16GA Nailer Uses
The 16 gauge nail guns are commonly used for interior trims, 3/4″ crown moldings, and baseboards. The 16GA nails are also good enough for light door and window casings.
The main advantage of 16GA nails over 15GA nails is that they won’t split the wood when used close to the edges. Also, the mark caused by the smaller gauge nail makes it easy to finish the work.
However, do not attempt to do heavy-duty work such as hanging a door with 16g nails. Generally, I recommend you use a 16-gauge finish nailer for wood up to 3/4-inches. Anything above that, go for 15GA nailers.
Pneumatic Vs Cordless
You can find both pneumatic and cordless versions of the 16-gauge nailer. This is because they are somewhat less powerful compared to their 15-gauge counterparts and therefore do not have the same bulk or power requirements.
Before getting into which type of finish nailer is better, it pays to understand the basic difference between pneumatic and cordless versions. The pneumatic version is generally lighter, faster, and quite reliable. Powered by compressed air, the pneumatic nailer is connected to the right size air compressor to provide the power to punch the nails through the material. This generally means that they are not as bulky compared to cordless versions, but they are also connected by a hose to the air compressor.
Cordless versions are just that, finish nailers that use lithium battery power to operate the device. While free of any cords or hoses, they tend to be bulkier and therefore less ergonomic to handle compared to their pneumatic counterparts. Plus, cordless versions are considerably more expensive to purchase.
A typical 16-gauge nailer can be purchased for $300, give or take $100 if you are using the cordless version. While the pneumonic types are cheaper at around $150, give or take $50.
Which Nailer is Better?
Understanding which nailer is better will start with the uses you have for it. For the 15-gauge versions, they are best suited for cabinets, furniture, and picture frames, along with trim and molding installation. Many 15-gauge nailers are used for upholstery trim as well.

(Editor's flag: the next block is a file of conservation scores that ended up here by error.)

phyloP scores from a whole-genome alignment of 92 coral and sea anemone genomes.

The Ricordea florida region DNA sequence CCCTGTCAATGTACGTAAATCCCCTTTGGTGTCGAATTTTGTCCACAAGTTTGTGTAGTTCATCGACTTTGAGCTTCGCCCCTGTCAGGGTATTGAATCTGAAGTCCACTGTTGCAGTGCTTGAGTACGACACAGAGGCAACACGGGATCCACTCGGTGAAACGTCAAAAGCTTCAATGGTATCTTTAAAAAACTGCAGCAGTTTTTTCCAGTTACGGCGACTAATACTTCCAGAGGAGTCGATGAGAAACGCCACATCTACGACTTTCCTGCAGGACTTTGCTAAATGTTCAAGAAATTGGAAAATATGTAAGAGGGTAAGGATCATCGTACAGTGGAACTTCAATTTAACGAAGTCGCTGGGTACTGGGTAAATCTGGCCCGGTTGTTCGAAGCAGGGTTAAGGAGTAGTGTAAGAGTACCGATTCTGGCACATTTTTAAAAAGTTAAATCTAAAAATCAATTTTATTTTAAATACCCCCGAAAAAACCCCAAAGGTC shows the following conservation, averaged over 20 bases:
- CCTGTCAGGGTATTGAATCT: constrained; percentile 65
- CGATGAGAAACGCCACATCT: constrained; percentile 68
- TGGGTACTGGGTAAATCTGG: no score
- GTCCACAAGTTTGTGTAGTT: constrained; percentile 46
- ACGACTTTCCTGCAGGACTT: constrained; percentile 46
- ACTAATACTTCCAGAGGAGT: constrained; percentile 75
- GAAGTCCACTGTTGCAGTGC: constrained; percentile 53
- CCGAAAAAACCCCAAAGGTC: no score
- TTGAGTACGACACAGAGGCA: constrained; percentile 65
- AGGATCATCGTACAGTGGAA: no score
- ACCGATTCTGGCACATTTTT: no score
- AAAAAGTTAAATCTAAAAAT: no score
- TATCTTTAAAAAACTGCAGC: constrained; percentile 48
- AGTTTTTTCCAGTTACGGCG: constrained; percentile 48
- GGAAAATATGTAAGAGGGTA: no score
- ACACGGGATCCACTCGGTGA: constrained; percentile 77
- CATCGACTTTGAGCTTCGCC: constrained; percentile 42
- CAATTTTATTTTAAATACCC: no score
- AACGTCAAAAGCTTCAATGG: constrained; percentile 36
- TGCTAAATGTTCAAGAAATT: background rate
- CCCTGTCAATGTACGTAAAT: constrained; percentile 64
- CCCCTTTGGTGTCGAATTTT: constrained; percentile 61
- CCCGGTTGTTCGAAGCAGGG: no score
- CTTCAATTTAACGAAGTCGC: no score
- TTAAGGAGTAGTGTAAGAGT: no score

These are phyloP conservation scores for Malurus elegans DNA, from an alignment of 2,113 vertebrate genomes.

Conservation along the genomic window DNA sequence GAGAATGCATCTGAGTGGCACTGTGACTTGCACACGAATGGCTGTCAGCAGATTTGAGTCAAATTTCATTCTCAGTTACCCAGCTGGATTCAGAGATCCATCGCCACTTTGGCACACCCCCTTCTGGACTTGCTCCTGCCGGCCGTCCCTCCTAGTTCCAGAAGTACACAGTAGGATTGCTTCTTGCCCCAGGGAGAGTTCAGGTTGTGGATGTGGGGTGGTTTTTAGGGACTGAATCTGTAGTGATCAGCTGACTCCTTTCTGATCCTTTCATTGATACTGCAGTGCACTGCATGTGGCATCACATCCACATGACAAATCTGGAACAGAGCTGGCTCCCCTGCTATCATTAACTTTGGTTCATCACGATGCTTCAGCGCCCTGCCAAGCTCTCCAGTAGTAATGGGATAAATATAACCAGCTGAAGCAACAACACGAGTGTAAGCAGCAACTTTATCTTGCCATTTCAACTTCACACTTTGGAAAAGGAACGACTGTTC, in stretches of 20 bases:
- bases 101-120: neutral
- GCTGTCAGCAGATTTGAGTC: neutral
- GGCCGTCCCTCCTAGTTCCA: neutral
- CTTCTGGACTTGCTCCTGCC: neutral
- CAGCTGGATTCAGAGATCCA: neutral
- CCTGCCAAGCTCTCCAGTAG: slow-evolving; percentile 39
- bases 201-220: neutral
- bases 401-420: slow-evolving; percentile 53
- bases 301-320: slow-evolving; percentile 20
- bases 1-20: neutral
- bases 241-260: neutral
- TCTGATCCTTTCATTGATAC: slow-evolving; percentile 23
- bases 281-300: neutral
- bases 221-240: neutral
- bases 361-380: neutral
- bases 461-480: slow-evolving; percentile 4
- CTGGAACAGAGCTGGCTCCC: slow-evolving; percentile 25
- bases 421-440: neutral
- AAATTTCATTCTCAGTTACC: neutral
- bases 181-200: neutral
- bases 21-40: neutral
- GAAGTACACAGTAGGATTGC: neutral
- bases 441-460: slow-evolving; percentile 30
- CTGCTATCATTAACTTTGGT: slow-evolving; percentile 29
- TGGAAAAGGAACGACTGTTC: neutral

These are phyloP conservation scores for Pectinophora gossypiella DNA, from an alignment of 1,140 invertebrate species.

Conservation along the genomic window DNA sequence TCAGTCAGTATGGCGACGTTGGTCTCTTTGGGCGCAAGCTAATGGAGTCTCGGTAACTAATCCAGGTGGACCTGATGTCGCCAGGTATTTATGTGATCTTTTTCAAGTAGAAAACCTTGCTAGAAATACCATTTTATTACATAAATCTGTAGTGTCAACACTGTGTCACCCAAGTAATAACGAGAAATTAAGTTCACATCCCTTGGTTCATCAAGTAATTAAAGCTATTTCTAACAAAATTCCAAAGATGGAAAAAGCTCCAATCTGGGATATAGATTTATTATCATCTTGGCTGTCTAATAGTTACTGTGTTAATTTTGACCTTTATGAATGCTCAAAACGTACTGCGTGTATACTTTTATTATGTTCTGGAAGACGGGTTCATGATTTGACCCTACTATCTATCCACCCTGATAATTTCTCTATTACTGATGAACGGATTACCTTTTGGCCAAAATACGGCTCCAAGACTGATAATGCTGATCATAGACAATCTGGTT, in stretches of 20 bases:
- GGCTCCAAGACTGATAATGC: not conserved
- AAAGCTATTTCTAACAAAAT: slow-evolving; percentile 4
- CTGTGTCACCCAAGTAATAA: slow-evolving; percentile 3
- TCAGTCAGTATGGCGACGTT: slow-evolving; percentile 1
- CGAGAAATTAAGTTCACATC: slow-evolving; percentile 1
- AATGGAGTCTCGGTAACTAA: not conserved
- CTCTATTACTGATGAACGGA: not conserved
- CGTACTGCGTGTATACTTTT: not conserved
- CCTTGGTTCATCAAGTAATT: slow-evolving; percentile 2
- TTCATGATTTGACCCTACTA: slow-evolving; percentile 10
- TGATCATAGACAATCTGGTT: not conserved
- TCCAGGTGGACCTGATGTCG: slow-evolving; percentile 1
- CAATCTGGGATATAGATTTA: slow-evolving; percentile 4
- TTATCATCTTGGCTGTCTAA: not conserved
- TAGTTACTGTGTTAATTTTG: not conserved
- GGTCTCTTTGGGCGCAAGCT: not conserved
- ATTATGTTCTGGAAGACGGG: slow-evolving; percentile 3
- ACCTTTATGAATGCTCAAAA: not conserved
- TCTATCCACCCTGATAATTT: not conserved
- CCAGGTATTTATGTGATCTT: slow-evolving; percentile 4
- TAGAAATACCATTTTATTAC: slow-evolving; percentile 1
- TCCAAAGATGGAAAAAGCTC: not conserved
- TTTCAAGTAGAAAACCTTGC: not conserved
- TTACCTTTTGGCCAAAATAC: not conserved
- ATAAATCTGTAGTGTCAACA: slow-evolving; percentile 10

While the 16-gauge nailers are most often used for trim, baseboards, and paneling, they can also be used for many of the same jobs as their 15-gauge counterparts. While the nail and head are smaller, the lighter and shorter nails of the 16-gauge variety may be more versatile. This means that if you have a wide variety of different materials, the 16-gauge may be better suited.
However, if size and holding power are the main factors, then the 15-gauge may be the right one for the job. This is especially true for thicker trim, baseboards, and large projects such as cabinetry where holding power is crucial. Keep in mind the limitations that each type presents.
And don’t forget the other two popular sizes for nailers, the 18-gauge and 23-gauge. While much smaller and arguably less versatile compared to the 15 and 16-gauge versions, they are better suited for fragile materials that often include thin trim, picture frames, and the like. The 18-gauge Brad nailer is a popular option and quite versatile as well, although the 16-gauge finish nailer may be a better choice for some types of work.
If you are looking for the best, most versatile finish nailer, the 16-gauge may have the characteristics you want. Unless you are working with mostly bigger, thicker, and heavier materials, the 16-gauge finish nailer is probably the one for you. However, if you mostly work with large pieces, then the 15-gauge nailer is the better option.